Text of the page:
DRAMA; 1hr 45min (French with subtitles)
STARRING: Jacques Gamblin, Laetitia Casta
Body of work: Gamblin
In one fell swoop, country postman Joseph-Ferdinand Cheval (Gamblin, inhabiting decades with crusty zest) loses the two people he values in director Nils Tavernier’s attentive re-telling of a stranger-than, real-life history. After his wife dies and their young son is spirited away to live with relatives, Joseph is left profoundly alone. He is taciturn and hermitic—far easier to pull off in 1873—but his reticence is in no way uncaring, and as he continues to do over the years, Joseph makes it his business to re-build.
When he encounters widow Philomène (a winsome Casta), who is young, shapely and knows her uncomplaining way around a harsh, southeast France winter, a spark is lit (subdued, admittedly, as is the way of things, but lit and lit for life). They marry and Philomène gives birth to baby Alice, who her private and inarticulate father will come to adore as fiercely as it’s humanly possible to do.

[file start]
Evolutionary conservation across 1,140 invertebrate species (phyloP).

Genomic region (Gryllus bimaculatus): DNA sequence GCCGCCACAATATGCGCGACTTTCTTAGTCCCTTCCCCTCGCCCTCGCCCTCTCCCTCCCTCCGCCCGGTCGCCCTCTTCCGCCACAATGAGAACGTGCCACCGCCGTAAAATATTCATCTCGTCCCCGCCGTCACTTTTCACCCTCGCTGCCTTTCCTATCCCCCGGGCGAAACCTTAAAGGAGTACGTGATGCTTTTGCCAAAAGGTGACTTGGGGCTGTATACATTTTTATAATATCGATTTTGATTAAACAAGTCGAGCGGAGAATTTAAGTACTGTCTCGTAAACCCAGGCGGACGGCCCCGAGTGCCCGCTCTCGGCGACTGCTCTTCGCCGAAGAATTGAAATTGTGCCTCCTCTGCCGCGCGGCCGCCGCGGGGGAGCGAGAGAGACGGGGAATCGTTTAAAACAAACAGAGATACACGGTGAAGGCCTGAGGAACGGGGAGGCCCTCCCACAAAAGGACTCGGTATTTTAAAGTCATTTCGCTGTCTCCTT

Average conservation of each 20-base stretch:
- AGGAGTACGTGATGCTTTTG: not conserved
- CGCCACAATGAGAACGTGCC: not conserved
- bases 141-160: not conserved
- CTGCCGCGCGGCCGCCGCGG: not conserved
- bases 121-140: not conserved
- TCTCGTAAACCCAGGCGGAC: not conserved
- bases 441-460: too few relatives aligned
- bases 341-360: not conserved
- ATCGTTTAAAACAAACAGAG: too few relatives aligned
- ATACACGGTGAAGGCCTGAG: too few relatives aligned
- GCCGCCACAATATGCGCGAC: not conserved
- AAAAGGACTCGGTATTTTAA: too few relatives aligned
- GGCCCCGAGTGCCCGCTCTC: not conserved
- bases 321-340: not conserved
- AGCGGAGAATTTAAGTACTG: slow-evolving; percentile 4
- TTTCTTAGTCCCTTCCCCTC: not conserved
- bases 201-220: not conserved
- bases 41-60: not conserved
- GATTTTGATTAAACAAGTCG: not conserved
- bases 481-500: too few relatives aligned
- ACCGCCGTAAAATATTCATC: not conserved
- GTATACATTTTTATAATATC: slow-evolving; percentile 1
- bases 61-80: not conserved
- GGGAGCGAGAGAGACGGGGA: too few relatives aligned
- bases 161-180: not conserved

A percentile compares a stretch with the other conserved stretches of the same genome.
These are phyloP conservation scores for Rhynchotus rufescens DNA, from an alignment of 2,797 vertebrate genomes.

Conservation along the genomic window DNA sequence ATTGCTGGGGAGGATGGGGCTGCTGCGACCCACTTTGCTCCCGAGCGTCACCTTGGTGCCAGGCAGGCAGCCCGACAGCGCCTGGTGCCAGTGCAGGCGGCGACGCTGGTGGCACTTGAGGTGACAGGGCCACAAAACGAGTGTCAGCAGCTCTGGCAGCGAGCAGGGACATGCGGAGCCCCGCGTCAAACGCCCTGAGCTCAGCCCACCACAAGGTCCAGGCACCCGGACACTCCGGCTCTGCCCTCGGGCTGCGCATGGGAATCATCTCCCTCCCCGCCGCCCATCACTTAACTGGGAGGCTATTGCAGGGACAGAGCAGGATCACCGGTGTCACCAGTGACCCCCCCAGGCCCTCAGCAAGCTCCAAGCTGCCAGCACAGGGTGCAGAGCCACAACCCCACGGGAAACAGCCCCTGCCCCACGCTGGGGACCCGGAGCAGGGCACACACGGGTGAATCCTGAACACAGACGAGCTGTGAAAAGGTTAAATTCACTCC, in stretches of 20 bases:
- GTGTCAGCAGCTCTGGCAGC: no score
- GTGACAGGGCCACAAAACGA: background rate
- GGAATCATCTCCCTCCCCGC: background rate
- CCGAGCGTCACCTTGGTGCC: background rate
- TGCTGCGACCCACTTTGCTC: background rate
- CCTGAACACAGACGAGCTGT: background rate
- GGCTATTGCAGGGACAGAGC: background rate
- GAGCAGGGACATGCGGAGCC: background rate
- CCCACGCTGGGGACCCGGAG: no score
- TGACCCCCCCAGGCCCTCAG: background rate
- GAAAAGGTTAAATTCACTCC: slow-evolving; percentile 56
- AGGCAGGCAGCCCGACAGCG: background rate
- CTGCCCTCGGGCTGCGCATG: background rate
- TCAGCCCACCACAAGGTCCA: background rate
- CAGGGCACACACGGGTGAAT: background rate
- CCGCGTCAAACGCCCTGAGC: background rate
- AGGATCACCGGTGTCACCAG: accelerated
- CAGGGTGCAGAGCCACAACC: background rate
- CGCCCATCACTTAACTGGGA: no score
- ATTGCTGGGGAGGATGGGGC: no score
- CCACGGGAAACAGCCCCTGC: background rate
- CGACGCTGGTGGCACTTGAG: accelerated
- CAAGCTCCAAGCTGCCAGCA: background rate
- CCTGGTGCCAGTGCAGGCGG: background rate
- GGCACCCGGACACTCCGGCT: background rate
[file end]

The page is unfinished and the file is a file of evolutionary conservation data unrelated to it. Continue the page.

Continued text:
It is for his little girl that Joseph single-handedly and with no training begins to build a palace, inspired by his passion for beauty, enlivened by “the trees, the wind and the birds” and crafted predominantly from the rocks and stones of the land around him. From these humble and highly unlikely beginnings, the divine lunacy of his fantastical creation will take him 33 years to complete, be heralded as “naïve architecture” by those in the know and leave everyone who sees it filled with an awe that far eclipses the unassuming man who willed the rococo flourishes into being.
Joseph’s quixotic task is no gift-wrapped bonbon. Death and grief are recurring motifs, along with his will to overcome them through the brute force of resolute love. His devotion to his little family is reinforced year by year and stone by stone with a resolve that has no need for words.